Brian Keyte

Brian Keyte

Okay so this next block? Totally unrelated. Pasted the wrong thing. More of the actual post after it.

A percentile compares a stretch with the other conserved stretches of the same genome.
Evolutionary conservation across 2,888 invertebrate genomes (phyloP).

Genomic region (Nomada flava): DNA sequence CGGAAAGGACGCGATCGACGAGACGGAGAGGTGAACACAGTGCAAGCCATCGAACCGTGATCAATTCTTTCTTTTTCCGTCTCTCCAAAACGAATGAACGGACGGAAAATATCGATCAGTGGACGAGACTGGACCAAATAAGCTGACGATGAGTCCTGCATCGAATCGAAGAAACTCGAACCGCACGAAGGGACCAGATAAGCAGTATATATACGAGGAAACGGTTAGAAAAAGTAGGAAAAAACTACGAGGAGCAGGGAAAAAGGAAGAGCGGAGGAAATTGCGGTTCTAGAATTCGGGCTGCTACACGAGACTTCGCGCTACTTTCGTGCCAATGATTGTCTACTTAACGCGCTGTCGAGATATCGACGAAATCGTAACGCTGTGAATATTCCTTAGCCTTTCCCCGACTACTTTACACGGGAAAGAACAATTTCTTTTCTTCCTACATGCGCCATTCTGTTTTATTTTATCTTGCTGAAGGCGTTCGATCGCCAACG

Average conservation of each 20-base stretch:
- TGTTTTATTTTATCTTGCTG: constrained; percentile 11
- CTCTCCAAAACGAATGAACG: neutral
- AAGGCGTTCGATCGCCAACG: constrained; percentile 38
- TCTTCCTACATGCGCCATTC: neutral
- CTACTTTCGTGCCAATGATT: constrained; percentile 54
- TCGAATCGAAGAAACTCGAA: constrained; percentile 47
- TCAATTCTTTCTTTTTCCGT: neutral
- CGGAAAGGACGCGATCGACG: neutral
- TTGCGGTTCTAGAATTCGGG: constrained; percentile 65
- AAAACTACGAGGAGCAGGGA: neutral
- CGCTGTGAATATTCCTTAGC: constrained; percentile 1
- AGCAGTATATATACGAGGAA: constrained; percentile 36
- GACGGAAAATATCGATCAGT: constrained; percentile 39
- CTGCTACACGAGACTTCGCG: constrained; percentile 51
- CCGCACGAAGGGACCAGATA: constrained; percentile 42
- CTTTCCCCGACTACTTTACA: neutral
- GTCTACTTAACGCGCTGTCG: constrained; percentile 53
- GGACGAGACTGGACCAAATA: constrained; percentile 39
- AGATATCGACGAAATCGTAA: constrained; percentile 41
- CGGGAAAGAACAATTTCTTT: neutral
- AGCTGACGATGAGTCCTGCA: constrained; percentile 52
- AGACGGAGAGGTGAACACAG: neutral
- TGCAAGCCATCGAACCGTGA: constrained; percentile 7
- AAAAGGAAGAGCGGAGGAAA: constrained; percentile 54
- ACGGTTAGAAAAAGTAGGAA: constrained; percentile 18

As a former Mechanical Design Draftsman and Engineer, I guess it’s not surprising that I base my work on the old “form follows function” adage. The challenge, I find, is to push beyond this to an artistic level of eliciting an emotional response from the viewer, whilst at the same time still passing the Engineer’s “fit for use” test, meaning more correctly, “appropriate” for use. To this end I use high fired porcelaneous stoneware clay for its mechanical qualities of durability, strength and impermeability and the artistic qualities one can achieve with copper and iron glazes at this temperature as well as the pure sounding ring of the vitrified body. Humankind has evolved within the natural world. I reason, therefore, that if one can utilise nature’s design rules then the product will rest easy on the eye, as that is what we are used to, whether we consciously realise it or not. This should apply to both form and colour. The form is therefore thrown with the so-called “golden mean” and/or a Fibonacci progression in mind as a guide, with the plastic nature of the clay and the intended glaze contributing to the final form. To my mind the final glaze finish should contribute to the piece in a similar way, changing and moving with the form to create a unified whole.